What Do I Need to Know About Car Insurance?

There is a lot to know about car insurance and sometimes industry jargon can make understanding your policy difficult. Today on the Reliance Insurance blog, we are going to share with you the very basics you need to know about insurance to not only understand what kind of coverage you are getting, but also how to make sure you are completely covered. 


Keep reading, watch the videos below, and visit the Reliance Insurance website to find the best cheap car insurance that can effectively cover you. 

Everything You Need to Know About Car Insurance in Florida

It’s easy to feel intimidated when you don’t know much about insurance or are buying it for the first time. Never fear! We are here to help. 

You Need Insurance

The first thing you should know is that you need car insurance. It’s easy to think that because you’re a good driver or you don’t drive very much or very far, that you won’t get in an accident or need insurance. Not paying a premium sounds nice and it may seem like a good way to save money each month. However, if you get into an accident, you may have to pay hundreds or thousands of dollars out of pocket for expenses — which could jeopardize your finances for a long time and maybe even put your personal assets at risk. Also to note, many people get into accidents within five miles of their home. Don’t risk it! Get insurance. 

Florida Requires You Carry Insurance 

If you are in an accident and you don’t have car insurance, it isn’t just the monetary expenses that are going to be punishing to you. You will also be in trouble with the law. You will receive a fine of $150- $200 and your driver's license, registration, and license plate will be suspended. By law, you must carry minimum insurance: 

  • Property Damage Coverage - to pay for the other person’s vehicle repairs ($10,000 worth).
  • Personal Injury Protection (PIP) - to pay for your medical bills and lost wages ($10,000 worth). Keep in mind that, in most cases, your car insurance will only pay 80% of these costs up to the $10,000 limit. 

What is Insurance For? 

When you’re in an accident, you and other parties involved will incur two basic expenses: those related to the vehicles involved and those related to medical expenses. The type of insurance that you invest in will determine which aspects are covered by your insurance policy and which you will have to pay for out of pocket.  

There Are Many Types of Insurance Coverage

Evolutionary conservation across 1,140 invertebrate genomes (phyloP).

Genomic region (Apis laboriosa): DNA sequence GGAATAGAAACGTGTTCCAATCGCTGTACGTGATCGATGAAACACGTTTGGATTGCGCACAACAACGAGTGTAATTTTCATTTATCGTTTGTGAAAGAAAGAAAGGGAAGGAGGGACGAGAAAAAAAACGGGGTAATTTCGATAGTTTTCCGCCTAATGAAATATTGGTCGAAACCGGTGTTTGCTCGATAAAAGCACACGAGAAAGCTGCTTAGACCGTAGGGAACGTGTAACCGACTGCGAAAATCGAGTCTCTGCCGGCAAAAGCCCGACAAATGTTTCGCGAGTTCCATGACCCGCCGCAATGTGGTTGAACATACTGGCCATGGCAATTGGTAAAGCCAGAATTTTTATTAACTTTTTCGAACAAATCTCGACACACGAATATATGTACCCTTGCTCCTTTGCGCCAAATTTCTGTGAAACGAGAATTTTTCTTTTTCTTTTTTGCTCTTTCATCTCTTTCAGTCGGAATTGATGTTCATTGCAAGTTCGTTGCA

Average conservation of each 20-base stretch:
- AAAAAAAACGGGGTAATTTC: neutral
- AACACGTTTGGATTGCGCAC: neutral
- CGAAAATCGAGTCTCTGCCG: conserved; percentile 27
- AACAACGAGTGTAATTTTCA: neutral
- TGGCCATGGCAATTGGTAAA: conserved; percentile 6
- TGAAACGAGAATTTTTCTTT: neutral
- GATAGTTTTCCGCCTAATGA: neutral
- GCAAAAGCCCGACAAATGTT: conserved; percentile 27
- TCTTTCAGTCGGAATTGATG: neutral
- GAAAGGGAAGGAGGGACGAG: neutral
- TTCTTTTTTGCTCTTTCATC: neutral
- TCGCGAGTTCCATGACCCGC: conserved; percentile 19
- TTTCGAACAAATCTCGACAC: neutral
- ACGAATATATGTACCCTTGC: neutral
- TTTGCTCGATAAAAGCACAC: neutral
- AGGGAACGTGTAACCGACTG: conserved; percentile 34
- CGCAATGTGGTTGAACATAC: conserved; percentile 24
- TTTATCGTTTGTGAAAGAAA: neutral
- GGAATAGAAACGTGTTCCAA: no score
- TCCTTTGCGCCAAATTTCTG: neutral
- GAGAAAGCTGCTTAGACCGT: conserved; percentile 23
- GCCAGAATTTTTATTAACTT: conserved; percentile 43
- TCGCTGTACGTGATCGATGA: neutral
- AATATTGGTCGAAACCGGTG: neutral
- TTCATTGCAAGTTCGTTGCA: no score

The minimum insurance requirements by the state of Florida provides limited coverage; you do not have coverage to pay for your vehicle (unless the other person is at fault) and your personal assets aren’t protected in the case that the other person’s medical bills exceed what your insurance or you can pay. Other types of insurance include: 

Collision Insurance 

Pays for replacing or repairing your vehicle if the damage exceeds the $10,000 limit. 

GAP Insurance

Pays when the value of your vehicle is less than what you owe on your loan. 

Extended Personal Injury Protection

Covers your medical bills and lost wages if they exceed $10,000 — which, in a serious accident, can easily occur. 

Medical Payment Coverage

With basic coverage, your insurance will only pay 80% of your medical bills, leaving you with 20% of your bill. This type of coverage can help you pay the remaining 20%. 

Bodily Injury Liability

If you are at fault for the accident, this insurance coverage protects your personal assets when you have to pay for the other person’s medical bills. 

Uninsured/Underinsured Motorist Coverage

There are many in Florida that have decided to take a risk and have not invested in insurance. If you get into an accident with them, this coverage makes sure that your expenses are paid for when the person at fault doesn’t have insurance. 

You Want to Do Your Research Before You Buy

Before you buy insurance, research to find out what is available to you in your area. In some cases, you may be paying less for the best coverage. Here are some general tips to keep in mind that can help you get the best coverage: 

  • Cheaper car insurance can be better
  • Many things affect your premium rate
  • Discounts can significantly affect your premium
  • A higher deductible usually means a lower premium; however, you have to make sure you can pay out of pocket if you are in an accident
  • Your car will affect how much you pay
  • An expired policy can mean paying more money


Stay tuned to learn more about what coverage you need, and visit the Reliance Insurance website to speak to a cheap car insurance expert!